USAID’s Biodiversity Conservation and Forestry Programs, 2012 Report

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Overview and Funding Summary

 
Section 118 of the Foreign Assistance Act focuses on the “continuing and accelerating alteration, destruction and loss of tropical forests in developing countries” and mandates that the United States Agency for International Development (USAID) take actions which support tropical forest conservation and sustainable management. USAID fulfills this responsibility primarily through programs that conserve forest biodiversity, maintain or increase carbon stocks in forests, or achieve both of these complementary objectives in strategic coordination, where appropriate. This report fulfills the requirement for an annual report on implementation of Section 118.
 
In FY 2011, USAID invested $232 million in more than 40 countries in forestry – actions which conserve or better manage forests. Of this, $225 million was focused on tropical forests. About $134 million in forestry activities advanced climate change mitigation under the Sustainable Landscapes (GCC-SL) pillar of the Agency’s Global Climate Change portfolio. Approximately $88 million of USAID forestry efforts advanced biodiversity conservation as a key objective, while programs to restore or maintain forests for local services, such as freshwater supply and regulation, or reduced vulnerability to climate change risk factors and storm surge, accounted for about $11 million of forestry activity funding. Figure 1 illustrates how forestry, climate change mitigation and biodiversity funding intersect. Table 1 summarizes USAID FY 2011 funding for biodiversity and forestry activities.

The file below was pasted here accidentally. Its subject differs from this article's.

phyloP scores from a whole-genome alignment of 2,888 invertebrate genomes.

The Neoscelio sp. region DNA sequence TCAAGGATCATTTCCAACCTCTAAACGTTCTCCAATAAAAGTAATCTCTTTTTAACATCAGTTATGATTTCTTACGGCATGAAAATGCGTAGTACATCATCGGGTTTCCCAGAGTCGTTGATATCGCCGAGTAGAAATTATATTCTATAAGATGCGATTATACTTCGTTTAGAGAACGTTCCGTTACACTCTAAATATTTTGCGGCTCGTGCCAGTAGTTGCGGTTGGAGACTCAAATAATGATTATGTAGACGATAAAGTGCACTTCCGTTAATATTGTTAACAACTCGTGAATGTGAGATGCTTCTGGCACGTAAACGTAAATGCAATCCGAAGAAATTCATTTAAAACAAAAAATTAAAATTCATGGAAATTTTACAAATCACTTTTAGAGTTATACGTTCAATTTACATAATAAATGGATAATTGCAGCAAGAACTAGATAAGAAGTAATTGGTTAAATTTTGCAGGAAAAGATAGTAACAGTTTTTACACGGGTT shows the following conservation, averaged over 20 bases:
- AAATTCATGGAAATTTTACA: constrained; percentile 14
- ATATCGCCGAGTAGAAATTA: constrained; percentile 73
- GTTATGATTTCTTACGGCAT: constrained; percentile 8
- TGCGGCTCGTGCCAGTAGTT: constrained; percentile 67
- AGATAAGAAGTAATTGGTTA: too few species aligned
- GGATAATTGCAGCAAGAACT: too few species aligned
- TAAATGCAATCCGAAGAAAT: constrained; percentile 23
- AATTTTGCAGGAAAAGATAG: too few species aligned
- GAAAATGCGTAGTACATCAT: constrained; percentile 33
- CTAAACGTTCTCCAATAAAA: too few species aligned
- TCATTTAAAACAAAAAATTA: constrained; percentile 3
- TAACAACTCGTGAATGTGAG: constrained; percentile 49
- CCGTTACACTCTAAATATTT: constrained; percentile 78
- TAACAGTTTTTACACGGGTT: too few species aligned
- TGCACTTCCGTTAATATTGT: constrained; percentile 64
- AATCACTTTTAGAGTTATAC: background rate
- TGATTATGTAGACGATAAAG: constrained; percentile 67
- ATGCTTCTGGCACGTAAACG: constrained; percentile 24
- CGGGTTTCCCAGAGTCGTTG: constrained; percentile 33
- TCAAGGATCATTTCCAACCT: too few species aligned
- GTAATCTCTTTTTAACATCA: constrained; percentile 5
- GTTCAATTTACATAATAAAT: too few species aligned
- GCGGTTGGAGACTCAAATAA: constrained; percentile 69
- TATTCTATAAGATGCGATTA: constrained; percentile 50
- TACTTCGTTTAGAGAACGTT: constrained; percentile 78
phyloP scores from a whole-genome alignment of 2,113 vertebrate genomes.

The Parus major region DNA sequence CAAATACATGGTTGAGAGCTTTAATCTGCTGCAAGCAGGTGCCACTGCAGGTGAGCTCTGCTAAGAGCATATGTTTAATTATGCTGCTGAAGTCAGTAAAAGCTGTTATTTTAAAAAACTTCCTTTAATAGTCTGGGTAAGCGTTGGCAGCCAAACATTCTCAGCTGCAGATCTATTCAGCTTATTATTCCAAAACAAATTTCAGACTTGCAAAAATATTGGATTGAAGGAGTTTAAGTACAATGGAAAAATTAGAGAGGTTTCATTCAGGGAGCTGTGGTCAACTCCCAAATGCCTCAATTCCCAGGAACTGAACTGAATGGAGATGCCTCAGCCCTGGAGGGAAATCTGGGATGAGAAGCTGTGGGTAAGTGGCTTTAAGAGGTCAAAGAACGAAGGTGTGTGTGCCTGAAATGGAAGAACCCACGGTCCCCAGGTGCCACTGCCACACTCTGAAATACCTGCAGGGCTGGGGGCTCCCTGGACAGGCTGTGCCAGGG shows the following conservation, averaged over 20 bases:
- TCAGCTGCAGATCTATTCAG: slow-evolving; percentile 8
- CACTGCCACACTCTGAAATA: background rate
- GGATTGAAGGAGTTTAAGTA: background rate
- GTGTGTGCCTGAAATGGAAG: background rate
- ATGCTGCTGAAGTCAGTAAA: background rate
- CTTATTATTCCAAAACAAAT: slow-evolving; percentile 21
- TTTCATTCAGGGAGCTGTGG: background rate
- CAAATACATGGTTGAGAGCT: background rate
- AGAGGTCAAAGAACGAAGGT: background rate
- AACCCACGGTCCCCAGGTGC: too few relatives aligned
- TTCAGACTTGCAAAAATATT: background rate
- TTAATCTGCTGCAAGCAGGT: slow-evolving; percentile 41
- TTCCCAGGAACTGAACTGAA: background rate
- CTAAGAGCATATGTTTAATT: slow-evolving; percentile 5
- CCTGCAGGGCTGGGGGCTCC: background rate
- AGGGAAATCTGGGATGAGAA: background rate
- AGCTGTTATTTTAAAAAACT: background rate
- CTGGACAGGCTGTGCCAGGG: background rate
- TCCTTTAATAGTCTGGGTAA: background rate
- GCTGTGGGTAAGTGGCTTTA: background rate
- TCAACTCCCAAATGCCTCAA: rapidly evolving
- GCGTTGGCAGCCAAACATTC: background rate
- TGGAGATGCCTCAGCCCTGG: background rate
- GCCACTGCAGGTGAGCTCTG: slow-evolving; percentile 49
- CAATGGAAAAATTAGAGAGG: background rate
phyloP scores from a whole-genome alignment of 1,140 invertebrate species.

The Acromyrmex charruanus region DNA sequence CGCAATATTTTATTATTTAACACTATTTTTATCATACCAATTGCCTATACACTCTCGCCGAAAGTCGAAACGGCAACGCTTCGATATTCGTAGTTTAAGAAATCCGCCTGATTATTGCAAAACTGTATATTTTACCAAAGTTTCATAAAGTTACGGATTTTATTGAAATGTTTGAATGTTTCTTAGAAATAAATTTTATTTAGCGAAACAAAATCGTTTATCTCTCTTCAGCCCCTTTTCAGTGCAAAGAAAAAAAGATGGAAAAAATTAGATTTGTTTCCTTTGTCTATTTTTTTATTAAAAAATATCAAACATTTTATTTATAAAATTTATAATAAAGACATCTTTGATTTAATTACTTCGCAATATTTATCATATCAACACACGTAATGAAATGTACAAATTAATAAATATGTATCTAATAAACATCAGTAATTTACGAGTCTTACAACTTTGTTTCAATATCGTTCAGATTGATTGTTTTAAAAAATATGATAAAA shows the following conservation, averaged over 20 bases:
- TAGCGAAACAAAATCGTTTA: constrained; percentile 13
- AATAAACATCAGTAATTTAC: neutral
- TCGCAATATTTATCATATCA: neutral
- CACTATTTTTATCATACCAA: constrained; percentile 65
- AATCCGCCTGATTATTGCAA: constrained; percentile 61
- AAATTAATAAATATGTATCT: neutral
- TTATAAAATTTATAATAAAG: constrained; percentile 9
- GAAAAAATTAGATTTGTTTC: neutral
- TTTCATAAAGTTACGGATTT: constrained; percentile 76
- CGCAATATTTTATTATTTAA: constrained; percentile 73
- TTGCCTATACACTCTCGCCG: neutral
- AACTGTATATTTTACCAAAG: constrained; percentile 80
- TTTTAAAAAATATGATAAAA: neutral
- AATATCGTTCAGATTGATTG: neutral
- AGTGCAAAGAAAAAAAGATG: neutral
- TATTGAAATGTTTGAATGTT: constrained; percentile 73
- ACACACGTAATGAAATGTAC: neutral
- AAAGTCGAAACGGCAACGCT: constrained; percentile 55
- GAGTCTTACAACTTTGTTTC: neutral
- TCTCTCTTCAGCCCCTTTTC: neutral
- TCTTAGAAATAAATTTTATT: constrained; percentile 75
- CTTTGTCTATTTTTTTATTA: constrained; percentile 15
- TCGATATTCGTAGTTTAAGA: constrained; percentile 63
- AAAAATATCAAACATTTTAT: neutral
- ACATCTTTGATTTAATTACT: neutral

Last updated: April 05, 2013